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How do principals advance students to college and career readiness? Our new report shares strategies and success stories.


We partnered with Arlington Independent School District to strengthen the leadership pipeline and advance student success.


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We prepare education leaders to deliver breakthrough results in America's highest-need schools and advocate for policies that enable great leaders — and their students — to thrive.

Our Programs

We develop dedicated, skilled leaders at every level — equipping them to elevate instruction and achievement across classrooms, schools, and districts.

Leading Instruction equips current and aspiring leaders with standards-aligned instructional expertise to boost achievement in their classrooms and schools.

Emerging Leaders prepares teacher leaders and assistant principals to coach colleagues to excellence while leading a teacher team in their schools.

Aspiring Principals prepares tomorrow’s principals to deliver breakthrough results through intensive study, a yearlong residency, and induction support.

Principal Institute embeds New Leaders training into local professional development, providing targeted, job-connected support to current principals and assistant principals.

Transforming Teams provides a structured framework for collaboration as instructional teams lead efforts to advance school goals.

Our Principal Supervisors program prepares system leaders to elevate principal performance and cultivate instructional excellence across an entire network of schools.

Leadership Changes Everything

Selena Ozuna | Arlington, TX


At Bud Remynse Elementary, where half the students are English learners, first-year principal Ozuna has put student leadership at the center. “We want our kids to know that if they take ownership and put in the effort, they can achieve the very best.” In classrooms, teachers help students understand their strengths and weaknesses, guiding them to set ambitious but achievable learning goals. Ozuna is doing the same with teachers, delving into data and helping them to advance student success. “Before we can do anything, the kids need to believe in themselves. We turn students into ‘superleaders’ who are always striving for better.”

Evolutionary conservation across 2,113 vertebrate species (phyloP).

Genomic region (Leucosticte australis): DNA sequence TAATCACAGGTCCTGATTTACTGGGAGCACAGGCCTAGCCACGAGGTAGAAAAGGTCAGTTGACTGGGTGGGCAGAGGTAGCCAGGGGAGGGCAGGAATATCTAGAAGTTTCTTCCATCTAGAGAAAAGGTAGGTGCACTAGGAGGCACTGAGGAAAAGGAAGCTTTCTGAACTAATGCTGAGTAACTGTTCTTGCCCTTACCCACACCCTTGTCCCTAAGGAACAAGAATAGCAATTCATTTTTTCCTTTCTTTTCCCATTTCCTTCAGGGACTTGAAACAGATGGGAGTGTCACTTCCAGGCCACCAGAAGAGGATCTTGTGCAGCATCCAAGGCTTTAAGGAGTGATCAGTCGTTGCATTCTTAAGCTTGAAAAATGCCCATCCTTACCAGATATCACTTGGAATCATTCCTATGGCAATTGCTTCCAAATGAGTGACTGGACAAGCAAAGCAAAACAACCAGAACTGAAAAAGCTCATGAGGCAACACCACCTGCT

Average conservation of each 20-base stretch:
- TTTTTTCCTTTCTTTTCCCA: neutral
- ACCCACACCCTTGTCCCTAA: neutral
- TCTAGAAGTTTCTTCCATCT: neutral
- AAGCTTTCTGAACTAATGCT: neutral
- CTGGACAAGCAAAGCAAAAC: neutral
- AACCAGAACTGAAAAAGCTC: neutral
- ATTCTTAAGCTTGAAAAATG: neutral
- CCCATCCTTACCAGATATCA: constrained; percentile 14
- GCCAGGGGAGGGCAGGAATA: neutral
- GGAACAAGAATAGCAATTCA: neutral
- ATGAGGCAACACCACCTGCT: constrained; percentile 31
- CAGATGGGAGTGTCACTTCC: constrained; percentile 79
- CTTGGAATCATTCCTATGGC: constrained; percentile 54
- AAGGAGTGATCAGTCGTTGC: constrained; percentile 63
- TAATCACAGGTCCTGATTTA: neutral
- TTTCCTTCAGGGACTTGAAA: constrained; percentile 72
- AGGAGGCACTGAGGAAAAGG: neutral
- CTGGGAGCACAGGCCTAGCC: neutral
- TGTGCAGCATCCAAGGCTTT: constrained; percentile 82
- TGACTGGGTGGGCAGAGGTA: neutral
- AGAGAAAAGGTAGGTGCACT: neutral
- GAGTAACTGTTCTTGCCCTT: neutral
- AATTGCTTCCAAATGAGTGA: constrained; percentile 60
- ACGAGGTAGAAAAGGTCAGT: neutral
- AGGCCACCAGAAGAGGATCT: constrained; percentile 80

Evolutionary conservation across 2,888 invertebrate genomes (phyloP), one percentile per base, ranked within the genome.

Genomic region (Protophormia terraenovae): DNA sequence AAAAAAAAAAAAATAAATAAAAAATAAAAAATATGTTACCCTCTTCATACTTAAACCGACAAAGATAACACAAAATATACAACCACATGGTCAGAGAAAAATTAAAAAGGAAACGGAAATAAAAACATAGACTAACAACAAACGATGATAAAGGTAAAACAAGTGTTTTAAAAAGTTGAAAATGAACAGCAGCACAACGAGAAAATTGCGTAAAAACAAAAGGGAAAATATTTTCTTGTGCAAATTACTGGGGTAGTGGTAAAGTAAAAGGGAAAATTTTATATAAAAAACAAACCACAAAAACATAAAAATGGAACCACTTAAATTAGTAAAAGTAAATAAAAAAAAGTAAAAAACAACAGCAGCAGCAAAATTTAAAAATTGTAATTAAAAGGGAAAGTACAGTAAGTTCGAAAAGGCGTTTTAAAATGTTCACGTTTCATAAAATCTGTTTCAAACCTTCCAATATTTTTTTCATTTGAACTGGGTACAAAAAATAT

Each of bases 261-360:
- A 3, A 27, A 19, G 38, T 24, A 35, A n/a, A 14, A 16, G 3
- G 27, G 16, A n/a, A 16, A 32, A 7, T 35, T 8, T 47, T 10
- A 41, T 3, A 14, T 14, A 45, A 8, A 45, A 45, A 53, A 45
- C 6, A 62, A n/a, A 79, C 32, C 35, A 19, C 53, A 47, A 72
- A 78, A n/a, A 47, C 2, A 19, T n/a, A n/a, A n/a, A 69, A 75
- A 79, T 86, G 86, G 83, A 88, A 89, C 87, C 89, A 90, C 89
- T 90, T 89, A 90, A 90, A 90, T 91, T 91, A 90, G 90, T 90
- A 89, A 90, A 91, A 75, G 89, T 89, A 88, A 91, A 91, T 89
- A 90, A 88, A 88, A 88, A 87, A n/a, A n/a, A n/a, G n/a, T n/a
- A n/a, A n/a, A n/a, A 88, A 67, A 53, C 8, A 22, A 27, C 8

“Our students crave opportunities to do their best, and we’ve created systems to build on that. On our campus, we are all ready to learn.”

Rodney Rowan | Memphis, TN


When Rodney Rowan took the helm of Cherokee Elementary in 2012, it was a chronically low-performing school that struggled to attract talented teachers. Rowan focused on hiring educators who believed deeply that all children could excel and who were willing to learn. He knew that if he “coached those teachers up,” they could succeed. “Every teacher may not be great right off the bat, but if they have the right mindset, there is nothing we can’t accomplish together.” Today, 70 percent of Cherokee teachers are rated as highly effective, and student achievement has soared. Based on that success, the district recently tapped Rowan to start up another new school in Memphis’ “Innovation Zone.”